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Greece-Bulgaria gas interconnector startup now set for July 2022: developer


Construction expected to complete by end-2021

Up to six months of administrative, legal procedures

Around 90 km of pipeline already completed

  • Author
  • Stuart Elliott
  • Editor
  • Pritish Raj
  • Commodity
  • Natural Gas

A key pipeline designed to bring gas from Azerbaijan into Bulgaria via Greece is now only expected to be begin operations in July 2022, with up to six months of administrative and legal procedures needed once the pipeline is completed, the project developer said May 27.

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The Interconnector Greece-Bulgaria, or IGB, -- part of the much-heralded Southern Gas Corridor -- has been delayed several times, most recently due to the coronavirus pandemic.

The pipeline is now on track to be completed by the end of 2021, with around half of the total 182 km length already laid, the project developer ICGB said in a statement.

"After the completion of the construction activities at the end of 2021, a number of obligatory procedures and legal commitments will take place before commissioning, which will take between four and six months," ICGB said.

"According to the current schedule, the activities until commissioning will be completed by July 1, 2022, at the latest," it said.

ICGB is 50% co-owned by Bulgaria's state-owned BEH and a joint venture between Greece's DEPA and Italy's Edison.

The pipeline will be able to transport up to 3 Bcm/year in forward flow to Bulgaria -- with an option to increase that to 5 Bcm/year -- and up to 2 Bcm/year in reverse flow.

The project already has capacity of 1.57 Bcm/year booked and its completion will bring four new shippers to the Bulgarian market.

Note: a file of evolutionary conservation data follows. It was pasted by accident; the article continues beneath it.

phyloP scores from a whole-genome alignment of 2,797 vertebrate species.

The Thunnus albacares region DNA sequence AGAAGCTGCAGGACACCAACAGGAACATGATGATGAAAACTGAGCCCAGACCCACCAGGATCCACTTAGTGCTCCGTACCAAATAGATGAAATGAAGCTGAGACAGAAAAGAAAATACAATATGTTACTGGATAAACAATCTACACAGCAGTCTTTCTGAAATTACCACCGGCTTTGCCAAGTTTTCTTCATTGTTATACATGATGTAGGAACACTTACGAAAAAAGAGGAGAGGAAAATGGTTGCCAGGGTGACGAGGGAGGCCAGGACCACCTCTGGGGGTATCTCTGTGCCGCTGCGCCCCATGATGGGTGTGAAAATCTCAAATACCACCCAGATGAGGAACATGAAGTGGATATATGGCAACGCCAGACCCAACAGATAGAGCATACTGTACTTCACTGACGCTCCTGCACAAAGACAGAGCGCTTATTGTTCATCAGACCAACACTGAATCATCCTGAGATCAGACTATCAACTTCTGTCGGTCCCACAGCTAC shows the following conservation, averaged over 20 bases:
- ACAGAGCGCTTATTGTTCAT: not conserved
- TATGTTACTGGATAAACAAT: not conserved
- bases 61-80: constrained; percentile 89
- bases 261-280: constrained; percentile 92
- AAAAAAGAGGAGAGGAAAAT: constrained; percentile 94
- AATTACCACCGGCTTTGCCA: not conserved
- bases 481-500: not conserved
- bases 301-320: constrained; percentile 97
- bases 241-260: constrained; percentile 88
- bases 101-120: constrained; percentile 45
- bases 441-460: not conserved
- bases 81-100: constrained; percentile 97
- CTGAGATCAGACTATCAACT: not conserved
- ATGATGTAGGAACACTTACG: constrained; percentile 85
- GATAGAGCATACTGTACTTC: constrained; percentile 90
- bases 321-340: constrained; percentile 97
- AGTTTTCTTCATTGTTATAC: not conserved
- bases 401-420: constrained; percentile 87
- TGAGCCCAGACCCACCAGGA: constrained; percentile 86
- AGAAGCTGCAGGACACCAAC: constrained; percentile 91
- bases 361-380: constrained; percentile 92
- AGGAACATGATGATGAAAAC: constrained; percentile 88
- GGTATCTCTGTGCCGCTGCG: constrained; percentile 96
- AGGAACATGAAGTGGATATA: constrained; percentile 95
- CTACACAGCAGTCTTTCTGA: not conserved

ICGB said the pre-commissioning procedures required include the establishment of a commercial dispatching system, full licensing of the project company for the gas transmission activity on the territory of the two countries (Greece and Bulgaria), certification of ICGB as a transmission network operator and introduction of the model of an independent transmission operator.

"At the same time, a comprehensive test of the infrastructure of the gas pipeline must be performed, including testing with actual supplies of natural gas," it said.

TAP flows

Despite the IGB not being available, Bulgaria did begin gas imports from Azerbaijan via the TAP pipeline at the end of 2020 as planned, providing Sofia with a diversified source of supply and reducing its dependence on Russian imports.

It was originally envisaged that Azeri gas would reach Bulgaria via Greece in the IGB from the start of 2021, but instead gas is flowing temporarily via the now-complete TAP pipeline into Bulgaria at the existing Kulata-Sidirokastro interconnection point on the border with Greece.

The new timeline for starting the pipeline means Bulgaria will have to continue to use a temporary route for significantly longer than it originally expected.

Bulgaria's Bulgargaz has a 25-year agreement with for the supply of 1 Bcm/year of gas from the Shah Deniz 2 project -- enough to meet around one third of Bulgaria's gas demand.

ICGB said May 27 that all "major" project implementation activities had made progress since the beginning of the year despite the complicated situation related to the pandemic.

"By the end of May, the welded sections of the pipeline have reached 145 km of the total length of the 182-km route," it said.

"The terrain is completely cleared, over 170 km of pipes have been distributed on site in preparation for further activities. 90 km is the length of the already fully completed sections laid in the trench," it said.

It added that the construction of the gas metering station in Stara Zagora and the dispatching center in Haskovo had started.

Other sources

As well as bringing gas from Azerbaijan, the operator of the pipeline sees other sources of gas potentially feeding into it in the future.

These include the planned LNG terminal at Alexandroupolis in Greece and gas from the East Mediterranean -- potentially via a direct pipeline to Greece as well as LNG from Israel and Egypt.

Bulgaria has already imported regasified LNG from Greece's existing import terminal at Revithoussa.

"The project can attract gas traders from the US, Israel, Qatar and other countries. The full potential of the project to reach the maximum possible capacity will be when the LNG terminal near Alexandroupolis is ready in 2023 and will be further stimulated by the LNG terminals in Turkey," ICGB said.